Jon Espino reviews “Ghost in the Shell” and SXSW’s “Baby Driver” for The Young Folks



The trend of creating Americanized remakes of foreign films is one ingrained in the very backbone of Hollywood. There is a great fear of being forced to watch films in a different language with subtitles that seems to fuel our need for remakes of superior foreign films. Add to that the Disney custom of turning its animated library into live action cash grabs and you’ll see that an American live action remake of Ghost in the Shell was going to be a tragic inevitability.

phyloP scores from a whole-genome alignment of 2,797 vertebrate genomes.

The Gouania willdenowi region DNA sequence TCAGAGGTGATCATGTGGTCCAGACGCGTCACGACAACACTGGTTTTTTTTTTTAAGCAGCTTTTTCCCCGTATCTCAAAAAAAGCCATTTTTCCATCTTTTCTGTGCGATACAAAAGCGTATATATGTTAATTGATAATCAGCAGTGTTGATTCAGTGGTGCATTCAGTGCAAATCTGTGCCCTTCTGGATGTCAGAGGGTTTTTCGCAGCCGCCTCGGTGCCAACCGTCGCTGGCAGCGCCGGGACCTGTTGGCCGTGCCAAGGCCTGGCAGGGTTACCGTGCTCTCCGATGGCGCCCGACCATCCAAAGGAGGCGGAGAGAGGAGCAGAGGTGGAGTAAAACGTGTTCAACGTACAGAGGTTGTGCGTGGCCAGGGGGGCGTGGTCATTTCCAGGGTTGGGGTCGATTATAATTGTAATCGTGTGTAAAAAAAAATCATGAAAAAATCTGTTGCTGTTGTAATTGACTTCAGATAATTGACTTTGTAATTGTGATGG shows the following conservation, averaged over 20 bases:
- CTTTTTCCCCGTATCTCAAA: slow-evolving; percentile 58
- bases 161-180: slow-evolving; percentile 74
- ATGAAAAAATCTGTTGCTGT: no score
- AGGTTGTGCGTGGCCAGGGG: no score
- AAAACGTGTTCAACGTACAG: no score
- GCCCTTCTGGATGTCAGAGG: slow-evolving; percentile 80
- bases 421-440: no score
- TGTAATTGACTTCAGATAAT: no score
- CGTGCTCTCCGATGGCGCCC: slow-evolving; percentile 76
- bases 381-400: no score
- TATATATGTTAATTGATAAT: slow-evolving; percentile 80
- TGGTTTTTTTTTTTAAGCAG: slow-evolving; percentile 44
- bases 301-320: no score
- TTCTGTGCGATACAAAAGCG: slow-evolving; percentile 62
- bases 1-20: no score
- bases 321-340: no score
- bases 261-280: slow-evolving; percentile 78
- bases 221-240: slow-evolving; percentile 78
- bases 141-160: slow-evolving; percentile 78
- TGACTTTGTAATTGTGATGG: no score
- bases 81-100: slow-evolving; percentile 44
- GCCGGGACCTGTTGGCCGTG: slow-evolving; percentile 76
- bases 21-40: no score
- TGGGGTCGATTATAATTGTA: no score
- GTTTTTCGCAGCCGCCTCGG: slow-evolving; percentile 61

There is a contagious energy that permeates from the nonstop engine that is Baby Driver. After the first minute, it goes from zero to one hundred as it gives the audience a small taste of what we should expect in the rest of the film. There is a steady escalation in Edgar Wright’s cinematic style to the point of becoming a point of reference when describing techniques used in other films. One of the most notable Wrightian techniques that can be seen in every single one of his films is powerful action sequences synchronized perfectly to popular music. Wright has been slowly perfecting this technique and it has culminated into the fluid, fantastic film Baby Driver.


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